Scientists Rank World’s Most ‘Evolutionarily Distinct’ Birds

Rating may help drive efforts to save some of Earth's most critically endangered (and weirdest) birds.
Bird in nest

Is a bird more worth saving from extinction if it is evolutionarily unique, as well as physically rare? That’s one challenging question raised by newly published research that factors together the distinct evolutionary history of the world’s bird species, with how healthy their population numbers and prospects for survival are in the present.

Arne Mooers, a professor of biodiversity at Canada’s Simon Fraser University, and colleagues worked for seven years to assess how much evolutionary history a specific bird represents compared to other bird species currently alive. In order to do it, the team developed an evolutionary tree containing all 9,993 known bird species, says Mooers, and then calculated the total amount of time evolutionary processes “worked” to create those species: about 77 billion years. They then ranked the birds by how much of that work each accounted for. The species that top the list go back furthest in evolutionary history, and share that history with few or no living relatives.

The team calculated the total amount of time evolutionary processes “worked” to create those species: about 77 billion years.

The title of “most evolutionarily distinct” goes to the oilbird, a Central and South American species that alone accounts for 80 million years of avian evolutionary history, Mooers says. Its name derives from the layers of fat on oilbird chicks, which have historically been rendered for use as torches.

The average grackle or chickadee, by comparison, has so many close relations that they all “share” the same evolutionary effort.

The research also sets evolutionary distinctness against the International Union for Conservation of Nature (IUCN) Red List, ranking the 575 bird species considered threatened or endangered on that list by their unique evolutionary histories. The Giant Ibis tops the list by this reckoning, followed by the Kagu, the New Caledonian Owlet-nightjar, the Plains-wanderer, and the California Condor.

This information could help conservationists, natural resource managers, and policy-makers set priorities, says Mooers, when trying to figure out how to allocate resources to saving endangered bird species.

The team has also created a compound metric that sets a bird’s evolutionary uniqueness against how widely it can be found in the world. “Some species may be distinct, but they may be spread over a very large range, like the osprey, which has the widest range of any bird in the world,” says Mooers. “Or you could have something like a kiwi or a kakapo, which only lives in one place. You can think of that distinctness being concentrated in a very small place, for that species.”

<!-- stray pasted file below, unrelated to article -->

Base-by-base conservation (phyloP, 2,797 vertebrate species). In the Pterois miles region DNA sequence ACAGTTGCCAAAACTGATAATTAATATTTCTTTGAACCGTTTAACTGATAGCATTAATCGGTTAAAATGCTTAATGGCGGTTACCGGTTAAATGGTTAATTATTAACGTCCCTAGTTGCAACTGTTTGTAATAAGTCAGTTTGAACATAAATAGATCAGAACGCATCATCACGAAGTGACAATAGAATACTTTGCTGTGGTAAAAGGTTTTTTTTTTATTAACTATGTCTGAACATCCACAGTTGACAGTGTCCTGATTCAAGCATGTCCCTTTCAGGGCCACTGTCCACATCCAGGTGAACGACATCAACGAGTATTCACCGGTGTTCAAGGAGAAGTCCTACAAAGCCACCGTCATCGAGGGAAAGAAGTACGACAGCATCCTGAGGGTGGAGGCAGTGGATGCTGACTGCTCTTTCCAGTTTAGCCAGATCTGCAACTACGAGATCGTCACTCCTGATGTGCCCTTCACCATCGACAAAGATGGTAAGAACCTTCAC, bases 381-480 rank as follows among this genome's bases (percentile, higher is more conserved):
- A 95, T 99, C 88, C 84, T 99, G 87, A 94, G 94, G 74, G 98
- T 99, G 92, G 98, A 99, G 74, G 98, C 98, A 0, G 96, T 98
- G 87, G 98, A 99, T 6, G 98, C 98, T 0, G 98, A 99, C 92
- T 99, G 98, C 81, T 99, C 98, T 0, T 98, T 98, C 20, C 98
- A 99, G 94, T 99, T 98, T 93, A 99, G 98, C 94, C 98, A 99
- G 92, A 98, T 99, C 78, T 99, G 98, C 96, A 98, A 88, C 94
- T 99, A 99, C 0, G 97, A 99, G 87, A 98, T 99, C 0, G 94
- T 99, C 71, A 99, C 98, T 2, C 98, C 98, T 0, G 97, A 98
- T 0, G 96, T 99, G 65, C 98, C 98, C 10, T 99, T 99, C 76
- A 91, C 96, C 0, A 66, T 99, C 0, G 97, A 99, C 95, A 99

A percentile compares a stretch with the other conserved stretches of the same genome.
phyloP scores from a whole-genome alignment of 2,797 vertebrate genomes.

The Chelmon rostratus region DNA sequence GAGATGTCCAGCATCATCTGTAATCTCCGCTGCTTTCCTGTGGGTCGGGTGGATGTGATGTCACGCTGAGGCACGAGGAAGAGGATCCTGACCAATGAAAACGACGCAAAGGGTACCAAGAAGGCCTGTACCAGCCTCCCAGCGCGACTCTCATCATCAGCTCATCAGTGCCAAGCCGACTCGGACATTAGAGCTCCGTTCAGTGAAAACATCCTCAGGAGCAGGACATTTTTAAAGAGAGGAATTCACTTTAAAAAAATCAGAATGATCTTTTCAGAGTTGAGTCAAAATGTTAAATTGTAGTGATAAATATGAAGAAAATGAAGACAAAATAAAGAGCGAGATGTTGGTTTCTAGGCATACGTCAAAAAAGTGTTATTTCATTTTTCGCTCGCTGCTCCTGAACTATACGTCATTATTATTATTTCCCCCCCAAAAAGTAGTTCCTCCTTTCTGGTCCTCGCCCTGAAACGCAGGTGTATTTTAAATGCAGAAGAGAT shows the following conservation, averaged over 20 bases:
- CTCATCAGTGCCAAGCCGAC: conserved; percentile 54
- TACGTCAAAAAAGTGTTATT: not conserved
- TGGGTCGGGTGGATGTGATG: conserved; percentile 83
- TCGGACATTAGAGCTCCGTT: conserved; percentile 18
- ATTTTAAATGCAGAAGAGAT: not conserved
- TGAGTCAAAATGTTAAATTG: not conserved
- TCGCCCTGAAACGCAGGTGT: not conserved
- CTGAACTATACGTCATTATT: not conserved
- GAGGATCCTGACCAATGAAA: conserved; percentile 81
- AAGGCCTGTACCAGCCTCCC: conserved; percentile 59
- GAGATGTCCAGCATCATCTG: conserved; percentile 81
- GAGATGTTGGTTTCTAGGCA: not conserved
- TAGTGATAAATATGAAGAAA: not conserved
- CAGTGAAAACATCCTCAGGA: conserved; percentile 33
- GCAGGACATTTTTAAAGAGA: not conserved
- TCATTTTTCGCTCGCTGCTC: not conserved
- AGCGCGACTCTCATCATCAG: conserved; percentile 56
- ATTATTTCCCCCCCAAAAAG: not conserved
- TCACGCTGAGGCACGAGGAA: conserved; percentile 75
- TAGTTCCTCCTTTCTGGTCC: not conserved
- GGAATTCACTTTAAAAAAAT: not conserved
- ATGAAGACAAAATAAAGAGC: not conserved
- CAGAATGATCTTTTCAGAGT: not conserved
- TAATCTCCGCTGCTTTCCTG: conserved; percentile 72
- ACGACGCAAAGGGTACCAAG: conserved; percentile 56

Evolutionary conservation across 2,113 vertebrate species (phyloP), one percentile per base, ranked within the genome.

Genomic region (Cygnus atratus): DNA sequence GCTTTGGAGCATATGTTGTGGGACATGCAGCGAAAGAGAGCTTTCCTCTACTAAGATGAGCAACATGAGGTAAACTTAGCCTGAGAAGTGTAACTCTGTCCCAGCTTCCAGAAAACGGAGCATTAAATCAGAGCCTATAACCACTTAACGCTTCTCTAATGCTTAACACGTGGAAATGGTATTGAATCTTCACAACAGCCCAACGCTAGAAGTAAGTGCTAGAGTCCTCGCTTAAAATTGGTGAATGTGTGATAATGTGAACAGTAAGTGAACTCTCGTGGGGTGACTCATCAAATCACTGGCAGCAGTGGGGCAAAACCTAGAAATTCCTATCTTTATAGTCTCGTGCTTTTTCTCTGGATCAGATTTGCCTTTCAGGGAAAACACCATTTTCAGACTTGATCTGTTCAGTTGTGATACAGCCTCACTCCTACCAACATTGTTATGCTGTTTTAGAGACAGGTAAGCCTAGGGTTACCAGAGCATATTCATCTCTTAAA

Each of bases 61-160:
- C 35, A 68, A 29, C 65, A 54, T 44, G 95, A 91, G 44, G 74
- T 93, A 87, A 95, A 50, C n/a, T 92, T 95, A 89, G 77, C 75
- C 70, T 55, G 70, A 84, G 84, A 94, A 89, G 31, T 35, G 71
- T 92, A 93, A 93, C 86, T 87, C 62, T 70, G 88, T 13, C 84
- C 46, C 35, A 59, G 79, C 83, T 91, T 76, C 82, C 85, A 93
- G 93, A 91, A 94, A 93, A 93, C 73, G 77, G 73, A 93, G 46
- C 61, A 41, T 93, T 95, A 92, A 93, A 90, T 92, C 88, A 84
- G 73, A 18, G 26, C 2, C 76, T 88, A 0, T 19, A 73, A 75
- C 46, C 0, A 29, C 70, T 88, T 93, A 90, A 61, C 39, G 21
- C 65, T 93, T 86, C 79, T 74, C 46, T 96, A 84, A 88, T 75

The project took seven years to complete in part because when it started, there was no single overarching analysis, or evolutionary tree, of bird evolution. “It seems like we have a single perfect tree here,” says Mooers about the final result. “But there is no single perfect tree of birds. So we had to do this over, we had to create many millions of possible trees, and then take the average across those trees to get these metrics. Because there’s still a lot of uncertainty as to who’s related to who. We didn’t even have genetic data for every species.”

The project was risky enough by scientific standards, says Mooers, that the principal researchers opted to limit the potential for career damage. “We didn’t want to have any graduate students doing their PhDs on it, because we didn’t know if we could do it when we started. Nobody had attempted something this big, nobody had built a tree this big before. So we actually actively did not put any students on it.”

Mooers and team did the work in part to support the EDGE: Evolutionarily Distinct and Globally Endangered project. The project has already put the research to work with its list of “Top 100 EDGE Birds” that are at risk of extinction.

“There is a growing realization,” says Mooers, “that science has to start to become useful in the short term rather than the long term in this particular area because of the acute problems.”

Click here for a gallery of some of the world’s most evolutionarily unique birds, including some of the most endangered.

Magpie Goose
Secretary Bird
New Caledonian Owlet-nightjar
Giant Ibis